Genetic factors

Genetics can also play a role in the development of a herniated thoracic disc. Some people may be more prone to this condition due to their family history. Generally, men between 40 and 60 years old are more likely to experience this issue, but knowing this can help you be proactive in maintaining your spine health, and hence prevent rib pain.

Lifestyle factors

Adopting healthy lifestyle choices can greatly benefit your spine. A balanced diet rich in essential nutrients supports your body's natural healing processes and helps keep your discs strong. Regular, gentle exercises, such as swimming, improve blood flow and maintain the health of your discs.

Managing stress is also important, because a relaxed mind contributes to better overall health, including the health of your spine. By focusing on a healthy lifestyle and staying active, you can enhance your wellbeing and support your spine, reducing the likelihood of spinal issues and other healthcare concerns4.

Diagnosis of thoracic herniated discs

Most thoracic disc herniations are without symptoms, and are typically found incidentally during an MRI5. However, if you are experiencing rib pain, it might be helpful to diagnose the root cause of the pain.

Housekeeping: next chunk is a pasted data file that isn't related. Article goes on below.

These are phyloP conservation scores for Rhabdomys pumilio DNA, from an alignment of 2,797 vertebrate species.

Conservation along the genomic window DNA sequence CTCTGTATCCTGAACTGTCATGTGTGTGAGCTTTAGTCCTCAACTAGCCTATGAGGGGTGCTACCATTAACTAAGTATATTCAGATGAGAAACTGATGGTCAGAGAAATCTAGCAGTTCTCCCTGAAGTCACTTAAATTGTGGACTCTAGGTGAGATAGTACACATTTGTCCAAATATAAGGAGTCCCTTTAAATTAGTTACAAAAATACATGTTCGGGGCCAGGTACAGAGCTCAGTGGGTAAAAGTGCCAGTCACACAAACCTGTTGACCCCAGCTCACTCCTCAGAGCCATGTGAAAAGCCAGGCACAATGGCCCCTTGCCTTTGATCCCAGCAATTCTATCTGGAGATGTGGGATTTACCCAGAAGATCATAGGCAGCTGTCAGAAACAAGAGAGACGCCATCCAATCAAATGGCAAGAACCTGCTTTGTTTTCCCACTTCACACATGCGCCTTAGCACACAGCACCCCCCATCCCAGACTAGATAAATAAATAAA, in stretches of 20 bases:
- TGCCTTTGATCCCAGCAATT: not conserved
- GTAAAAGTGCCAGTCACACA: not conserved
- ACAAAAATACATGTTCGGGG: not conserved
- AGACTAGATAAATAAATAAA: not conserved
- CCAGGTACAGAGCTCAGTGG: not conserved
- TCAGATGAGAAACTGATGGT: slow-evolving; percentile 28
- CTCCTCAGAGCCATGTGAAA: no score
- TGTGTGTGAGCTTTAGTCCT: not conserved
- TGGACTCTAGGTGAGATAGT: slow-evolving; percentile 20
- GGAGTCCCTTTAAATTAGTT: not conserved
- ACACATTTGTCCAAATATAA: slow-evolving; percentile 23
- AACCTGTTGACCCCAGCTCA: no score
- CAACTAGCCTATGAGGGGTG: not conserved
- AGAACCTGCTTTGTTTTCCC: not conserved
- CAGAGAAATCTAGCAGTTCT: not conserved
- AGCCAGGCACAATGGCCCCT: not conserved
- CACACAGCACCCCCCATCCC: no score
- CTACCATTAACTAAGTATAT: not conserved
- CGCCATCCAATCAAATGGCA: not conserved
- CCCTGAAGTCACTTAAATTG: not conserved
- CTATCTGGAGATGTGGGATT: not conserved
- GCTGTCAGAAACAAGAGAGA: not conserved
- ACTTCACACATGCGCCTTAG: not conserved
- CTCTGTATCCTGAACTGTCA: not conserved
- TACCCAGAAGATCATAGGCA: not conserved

Speaking with a medical professional about your rib pain can be helpful regardless if you:

  • Suspect you may have a thoracic herniated disc
  • Have been already been diagnosed with a thoracic disc herniation.

The professional then might do a physical examination or recommend imaging studies to get a better understanding.

Physical examination

A hands-on physical examination can identify subtle pain and sensory changes that might suggest a thoracic herniated disc. This type of exam helps determine if a herniated disc might be present and, more importantly, if it’s the source of your pain.

Imaging studies

Using imaging techniques, such as MRI and CT scans, can provide an intimate view of the spine’s anatomy, and might help to identify herniated discs and their effects on adjacent tissues.

Treatment options for rib pain caused by herniated discs

For most people, a herniated disc will heal by itself within three months. The main role of treatment when addressing rib pain from a thoracic herniated disc is to reduce pain and any other symptoms, while the body works its magic.